by Mike Andrew -
SGN Staff Writer
The murder of a young Waterloo, Iowa, man is being investigated as a hate crime, according to police.
Police sources also say that the FBI has offered its assistance in the investigation.
Marcellus Andrews, 19, was repeatedly punched and kicked in front of a friend's house on the morning of August 19. According to witnesses, his assailants called him a 'faggot' and other anti-Gay slurs both before and during the attack.
Andrews died August 21 after being taken off life support at the University of Iowa Hospital, where he had been taken for treatment.
Early reports quoted Waterloo Police Lieutenant Michael McNamee to the effect that the murder would not be investigated as a hate crime because of a 'history of bad blood' between Andrews and his killers.
Waterloo's Director of Safety Services - the equivalent of police chief - Dan Trelka told SGN on August 23 that his department has not ruled out anti-Gay bias as the motive for the crime.
'It is being investigated as a hate crime,' Trelka insisted. 'We are exploring every option.'
'In the end, it's up to the county attorney to decide how to charge,' Trelka added, 'but Iowa has a very strong hate crimes law.'
According to the HRC's digest of state hate crimes laws, 'Iowa hate crime law explicitly addresses sexual orientation-motivated violence,' but does not cover gender identity or expression. In the Andrews case, sexual orientation is the issue, so his killers could be charged with a hate crime under Iowa law.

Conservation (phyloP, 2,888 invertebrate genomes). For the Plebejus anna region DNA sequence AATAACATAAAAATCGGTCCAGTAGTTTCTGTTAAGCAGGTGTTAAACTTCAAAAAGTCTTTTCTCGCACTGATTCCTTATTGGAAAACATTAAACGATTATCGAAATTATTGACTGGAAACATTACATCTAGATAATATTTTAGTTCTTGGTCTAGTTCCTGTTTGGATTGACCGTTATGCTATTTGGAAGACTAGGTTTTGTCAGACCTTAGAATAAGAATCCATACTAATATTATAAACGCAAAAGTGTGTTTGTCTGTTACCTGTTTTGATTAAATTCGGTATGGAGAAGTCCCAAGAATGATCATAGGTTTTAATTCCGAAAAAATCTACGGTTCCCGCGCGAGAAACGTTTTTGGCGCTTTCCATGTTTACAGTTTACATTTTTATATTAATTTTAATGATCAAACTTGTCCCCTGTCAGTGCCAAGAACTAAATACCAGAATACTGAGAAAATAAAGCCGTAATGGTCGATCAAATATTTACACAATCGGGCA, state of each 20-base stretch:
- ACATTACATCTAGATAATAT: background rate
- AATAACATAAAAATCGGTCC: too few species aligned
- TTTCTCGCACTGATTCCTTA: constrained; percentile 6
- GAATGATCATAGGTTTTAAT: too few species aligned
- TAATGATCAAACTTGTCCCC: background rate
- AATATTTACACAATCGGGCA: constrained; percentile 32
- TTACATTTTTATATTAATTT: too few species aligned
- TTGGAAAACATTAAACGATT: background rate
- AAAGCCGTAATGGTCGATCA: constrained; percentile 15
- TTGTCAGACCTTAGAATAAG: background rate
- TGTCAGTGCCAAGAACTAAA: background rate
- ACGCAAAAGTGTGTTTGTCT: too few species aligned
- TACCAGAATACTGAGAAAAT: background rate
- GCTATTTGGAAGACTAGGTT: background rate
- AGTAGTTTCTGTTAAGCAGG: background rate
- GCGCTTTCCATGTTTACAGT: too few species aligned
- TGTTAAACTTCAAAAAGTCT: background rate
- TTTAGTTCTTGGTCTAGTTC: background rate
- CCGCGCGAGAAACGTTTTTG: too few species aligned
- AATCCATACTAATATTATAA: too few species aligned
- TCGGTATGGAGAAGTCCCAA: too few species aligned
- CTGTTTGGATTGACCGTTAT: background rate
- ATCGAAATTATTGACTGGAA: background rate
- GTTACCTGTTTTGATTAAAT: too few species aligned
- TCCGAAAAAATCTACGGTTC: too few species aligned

Trelka assumed command of Waterloo police in May last year, after working as chief of police in Sturgeon Bay, Wisconsin. He says that out of 125 officers in his Waterloo department, he has 'seven or eight' who are Gay or Lesbian.
There is no friction, he added, between his Gay and Lesbian officers and the straight ones.
'We're all on the same team,' Trelka said. 'I was in the Marines, and it's like that - all on the same team. I really enjoy the tolerance.'
Trelka told SGN that 'we have six detectives working on the case and an FBI agent came over to talk to us' about the investigation.
The FBI visit was confirmed by FBI spokesperson Sandy Breault.
'Any time there's the possibility of a hate crime, we reach out to assist,' she told SGN. 'I'm not saying we're leading the investigation, but we've offered assistance.'
The Matthew Shepard and James Byrd Jr. Hate Crimes Prevention Act of 2009 added crimes motivated by the victim's real or perceived sexual orientation or gender identity to the FBI's jurisdiction.
Breault declined to discuss the specifics of the case, however.
Trelka also was reluctant to discuss specifics, but he did tell SGN that 'we have not arrested anyone, but we have several persons of interest' in the case.
'We know everybody who was there,' Trelka said, 'and everyone present has been willing to talk to us - but their accounts differ widely, as you might imagine.'
According to Trelka, the incident which resulted in Andrews' death was not a straightforward attack on him, but a brawl in which he was one of several people injured.
'A melee is a good way to describe it,' Trelka said. 'The question is whether sexual orientation was the motive, or the only motive.'
Trelka confirmed that Andrews' attackers called him a 'faggot' and other anti-Gay slurs.
'That word was being thrown around - as were other words,' he said.